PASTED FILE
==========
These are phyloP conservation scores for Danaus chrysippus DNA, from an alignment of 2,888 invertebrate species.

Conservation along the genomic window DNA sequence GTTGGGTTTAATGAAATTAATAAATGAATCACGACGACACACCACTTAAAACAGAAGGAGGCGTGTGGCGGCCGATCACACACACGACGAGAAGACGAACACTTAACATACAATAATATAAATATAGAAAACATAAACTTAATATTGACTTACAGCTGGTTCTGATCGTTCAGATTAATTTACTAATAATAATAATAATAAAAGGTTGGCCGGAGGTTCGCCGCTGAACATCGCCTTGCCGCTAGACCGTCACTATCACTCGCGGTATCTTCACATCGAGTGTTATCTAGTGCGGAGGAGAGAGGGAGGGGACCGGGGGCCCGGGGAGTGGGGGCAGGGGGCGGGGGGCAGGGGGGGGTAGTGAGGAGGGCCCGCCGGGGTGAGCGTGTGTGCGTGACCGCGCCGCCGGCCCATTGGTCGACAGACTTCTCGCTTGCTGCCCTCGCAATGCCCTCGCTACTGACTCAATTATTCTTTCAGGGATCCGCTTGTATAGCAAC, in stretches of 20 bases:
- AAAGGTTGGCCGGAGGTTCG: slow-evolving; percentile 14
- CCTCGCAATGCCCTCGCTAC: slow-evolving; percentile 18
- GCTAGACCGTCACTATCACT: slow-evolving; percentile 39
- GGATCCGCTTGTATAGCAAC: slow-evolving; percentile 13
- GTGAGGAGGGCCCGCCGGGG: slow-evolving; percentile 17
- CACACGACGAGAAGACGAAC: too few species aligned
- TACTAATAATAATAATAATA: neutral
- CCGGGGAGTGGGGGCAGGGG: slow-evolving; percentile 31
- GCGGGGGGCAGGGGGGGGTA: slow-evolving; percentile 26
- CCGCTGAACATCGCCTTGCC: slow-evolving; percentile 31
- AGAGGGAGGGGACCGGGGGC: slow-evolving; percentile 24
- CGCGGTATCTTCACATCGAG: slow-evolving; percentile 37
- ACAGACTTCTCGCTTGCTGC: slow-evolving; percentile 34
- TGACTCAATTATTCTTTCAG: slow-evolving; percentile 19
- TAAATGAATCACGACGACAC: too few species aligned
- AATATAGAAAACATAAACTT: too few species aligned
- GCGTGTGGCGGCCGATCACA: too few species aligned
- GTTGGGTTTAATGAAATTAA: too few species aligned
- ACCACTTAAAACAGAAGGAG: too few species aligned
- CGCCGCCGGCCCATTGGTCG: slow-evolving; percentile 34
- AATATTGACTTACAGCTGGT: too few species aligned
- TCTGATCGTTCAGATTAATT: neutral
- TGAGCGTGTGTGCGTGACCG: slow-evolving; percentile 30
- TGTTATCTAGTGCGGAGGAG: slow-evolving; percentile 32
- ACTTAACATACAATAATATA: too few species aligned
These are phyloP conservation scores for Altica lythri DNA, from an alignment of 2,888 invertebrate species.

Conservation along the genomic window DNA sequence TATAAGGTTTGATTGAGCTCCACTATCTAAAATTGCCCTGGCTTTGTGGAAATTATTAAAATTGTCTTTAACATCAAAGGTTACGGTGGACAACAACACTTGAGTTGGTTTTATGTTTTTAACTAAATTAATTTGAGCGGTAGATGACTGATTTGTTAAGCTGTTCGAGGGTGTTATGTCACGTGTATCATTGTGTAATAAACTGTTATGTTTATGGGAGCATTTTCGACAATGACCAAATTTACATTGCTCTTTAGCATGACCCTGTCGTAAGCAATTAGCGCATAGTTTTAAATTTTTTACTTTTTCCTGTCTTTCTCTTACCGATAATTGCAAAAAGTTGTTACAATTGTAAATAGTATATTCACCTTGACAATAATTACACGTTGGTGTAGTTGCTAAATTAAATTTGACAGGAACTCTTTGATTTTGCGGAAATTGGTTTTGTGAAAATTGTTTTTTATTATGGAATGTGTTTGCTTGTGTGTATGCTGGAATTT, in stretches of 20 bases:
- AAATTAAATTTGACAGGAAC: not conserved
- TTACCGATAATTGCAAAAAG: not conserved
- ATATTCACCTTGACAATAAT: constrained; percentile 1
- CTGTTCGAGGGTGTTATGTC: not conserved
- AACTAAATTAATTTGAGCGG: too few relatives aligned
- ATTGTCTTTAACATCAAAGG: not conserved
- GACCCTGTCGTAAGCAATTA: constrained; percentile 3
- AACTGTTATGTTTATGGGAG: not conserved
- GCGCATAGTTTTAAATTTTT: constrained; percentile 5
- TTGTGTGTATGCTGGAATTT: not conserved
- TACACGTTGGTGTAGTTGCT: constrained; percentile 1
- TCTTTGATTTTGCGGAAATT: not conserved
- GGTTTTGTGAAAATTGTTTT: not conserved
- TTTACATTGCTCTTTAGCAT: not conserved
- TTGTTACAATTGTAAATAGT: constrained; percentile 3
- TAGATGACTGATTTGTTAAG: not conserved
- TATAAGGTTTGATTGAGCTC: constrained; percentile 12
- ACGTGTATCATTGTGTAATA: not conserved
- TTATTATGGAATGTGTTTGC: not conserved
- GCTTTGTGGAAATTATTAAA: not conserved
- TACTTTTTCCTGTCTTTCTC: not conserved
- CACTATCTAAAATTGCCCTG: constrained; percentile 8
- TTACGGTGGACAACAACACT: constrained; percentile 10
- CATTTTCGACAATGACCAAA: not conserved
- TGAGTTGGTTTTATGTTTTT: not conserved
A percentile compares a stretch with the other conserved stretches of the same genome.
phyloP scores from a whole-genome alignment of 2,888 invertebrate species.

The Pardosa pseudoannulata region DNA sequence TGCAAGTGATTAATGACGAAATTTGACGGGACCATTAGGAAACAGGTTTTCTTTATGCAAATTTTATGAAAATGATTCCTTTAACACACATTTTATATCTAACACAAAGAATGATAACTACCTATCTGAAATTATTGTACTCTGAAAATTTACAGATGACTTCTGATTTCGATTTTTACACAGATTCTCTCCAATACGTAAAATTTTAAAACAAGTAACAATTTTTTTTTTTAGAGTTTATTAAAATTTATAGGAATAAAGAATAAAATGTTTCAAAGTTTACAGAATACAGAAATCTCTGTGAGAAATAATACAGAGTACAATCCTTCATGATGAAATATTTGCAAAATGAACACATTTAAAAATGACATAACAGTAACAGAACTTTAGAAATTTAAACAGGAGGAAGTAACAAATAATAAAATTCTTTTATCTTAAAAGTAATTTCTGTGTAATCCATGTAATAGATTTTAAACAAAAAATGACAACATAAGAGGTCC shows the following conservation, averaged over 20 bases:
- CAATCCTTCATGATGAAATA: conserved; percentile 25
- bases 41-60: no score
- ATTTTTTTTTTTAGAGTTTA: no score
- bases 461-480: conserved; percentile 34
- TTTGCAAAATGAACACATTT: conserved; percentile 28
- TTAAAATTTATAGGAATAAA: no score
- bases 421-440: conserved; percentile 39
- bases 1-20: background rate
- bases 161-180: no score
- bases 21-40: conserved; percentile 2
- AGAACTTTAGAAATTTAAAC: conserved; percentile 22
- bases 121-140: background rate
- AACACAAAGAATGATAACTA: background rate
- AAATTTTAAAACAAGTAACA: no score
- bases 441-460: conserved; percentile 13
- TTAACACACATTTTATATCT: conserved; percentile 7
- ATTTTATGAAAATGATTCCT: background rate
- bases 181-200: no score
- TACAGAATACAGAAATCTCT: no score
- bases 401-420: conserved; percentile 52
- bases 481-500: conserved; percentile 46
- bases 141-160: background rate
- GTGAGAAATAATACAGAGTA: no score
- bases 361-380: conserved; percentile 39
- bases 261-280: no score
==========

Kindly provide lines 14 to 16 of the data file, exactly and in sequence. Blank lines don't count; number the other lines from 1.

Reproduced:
- CGCGGTATCTTCACATCGAG: slow-evolving; percentile 37
- ACAGACTTCTCGCTTGCTGC: slow-evolving; percentile 34
- TGACTCAATTATTCTTTCAG: slow-evolving; percentile 19